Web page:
Carefully supervise patients until a dose that provides adequate analgesia with tolerable side effects is reached for breakthrough pain control.
Starting Dose: Individually titrate fentanyl sublingual tablet to a dose that provides adequate analgesia with tolerable side effects. Begin titration of all patients with an initial dose of fentanyl sublingual tablet of 100 mcg. Due to differences in the pharmacokinetic properties and individual variability, even patients switching from other fentanyl containing products to fentanyl sublingual tablet must start with the 100 mcg dose. Fentanyl sublingual tablet is not equivalent on a mcg per mcg basis with all other fentanyl products, therefore, do not switch patients on a mcg per mcg basis from any other fentanyl product. Fentanyl sublingual tablet is NOT a generic version of any other fentanyl product.
Start all patients with a single 100 mcg tablet.
• If adequate analgesia is obtained within 30 minutes of administration of the 100 mcg tablet, continue to treat subsequent episodes of breakthrough pain with this dose.
• If adequate analgesia is not obtained after fentanyl sublingual tablet, the patient may use a second fentanyl sublingual tablet dose (after 30 minutes) as directed by their health care provider. No more than two doses of fentanyl sublingual tablets may be used to treat an episode of breakthrough pain.
• Patients must wait at least 2 hours before treating another episode of breakthrough pain with fentanyl sublingual tablet.
Titration Steps: If adequate analgesia was not obtained with the first 100 mcg dose, continue dose escalation in a stepwise manner over consecutive breakthrough episodes until adequate analgesia with tolerable side effects is achieved. Increase the dose by 100 mcg multiples up to 400 mcg as needed. If adequate analgesia is not obtained with a 400 mcg dose, the next titration step is 600 mcg. If adequate analgesia is not obtained with a 600 mcg dose, the next titration step is 800 mcg. During titration, patients can be instructed to use multiples of 100 mcg tablets and/or 200 mcg tablets for any single dose. Instruct patients not to use more than 4 tablets at one time. If adequate analgesia is not obtained 30 minutes after the use of fentanyl sublingual tablet, the patient may repeat the same dose of fentanyl sublingual tablet. No more than two doses of fentanyl sublingual tablet may be used to treat an episode of breakthrough pain. Rescue medication as directed by the health care provider can be used if adequate analgesia is not achieved after use of fentanyl sublingual tablet.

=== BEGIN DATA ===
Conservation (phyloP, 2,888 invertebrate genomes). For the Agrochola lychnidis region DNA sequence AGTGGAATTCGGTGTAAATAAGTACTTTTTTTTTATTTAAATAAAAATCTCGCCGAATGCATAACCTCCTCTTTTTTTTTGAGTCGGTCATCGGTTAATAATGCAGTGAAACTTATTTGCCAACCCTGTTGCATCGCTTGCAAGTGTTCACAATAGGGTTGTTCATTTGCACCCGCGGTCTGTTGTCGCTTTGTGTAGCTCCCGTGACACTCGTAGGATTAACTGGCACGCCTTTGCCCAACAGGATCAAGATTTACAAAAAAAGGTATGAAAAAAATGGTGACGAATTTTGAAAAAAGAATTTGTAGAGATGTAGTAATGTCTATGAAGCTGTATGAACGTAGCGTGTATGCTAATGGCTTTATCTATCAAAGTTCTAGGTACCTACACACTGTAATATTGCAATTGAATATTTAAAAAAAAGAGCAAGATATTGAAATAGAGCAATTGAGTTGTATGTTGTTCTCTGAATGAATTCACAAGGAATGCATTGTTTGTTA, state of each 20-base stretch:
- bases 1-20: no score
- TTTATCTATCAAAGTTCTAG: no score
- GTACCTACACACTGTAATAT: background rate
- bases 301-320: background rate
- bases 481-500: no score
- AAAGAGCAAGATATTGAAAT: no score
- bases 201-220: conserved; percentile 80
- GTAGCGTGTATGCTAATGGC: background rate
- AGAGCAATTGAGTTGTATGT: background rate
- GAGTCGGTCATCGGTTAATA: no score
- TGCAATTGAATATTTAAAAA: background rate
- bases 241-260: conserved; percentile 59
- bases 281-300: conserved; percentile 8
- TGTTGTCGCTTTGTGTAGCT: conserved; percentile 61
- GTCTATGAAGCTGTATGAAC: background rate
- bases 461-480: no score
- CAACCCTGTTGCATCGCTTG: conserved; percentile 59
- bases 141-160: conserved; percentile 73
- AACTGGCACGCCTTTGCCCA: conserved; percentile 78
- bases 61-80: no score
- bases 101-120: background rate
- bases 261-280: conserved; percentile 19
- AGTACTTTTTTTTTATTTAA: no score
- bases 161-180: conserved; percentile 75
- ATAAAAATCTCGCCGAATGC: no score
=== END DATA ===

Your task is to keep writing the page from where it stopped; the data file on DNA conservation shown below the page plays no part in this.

The efficacy and safety of doses higher than 800 mcg have not been evaluated in clinical studies in patients.
In order to minimize the risk of fentanyl sublingual tablet-related adverse reactions and to identify the appropriate dose, it is imperative that patients be supervised closely by health professionals during the titration process.
3.2 Maintenance Therapy
Once an appropriate dose for pain management has been established, instruct patients to use only one fentanyl sublingual tablet of the appropriate strength per dose. Maintain patients on this dose.
If adequate analgesia is not obtained after use of fentanyl sublingual tablet, the patient may use a second fentanyl sublingual tablet dose (after 30 minutes) as directed by their health care provider. No more than two doses of fentanyl sublingual tablets may be used to treat an episode of breakthrough pain.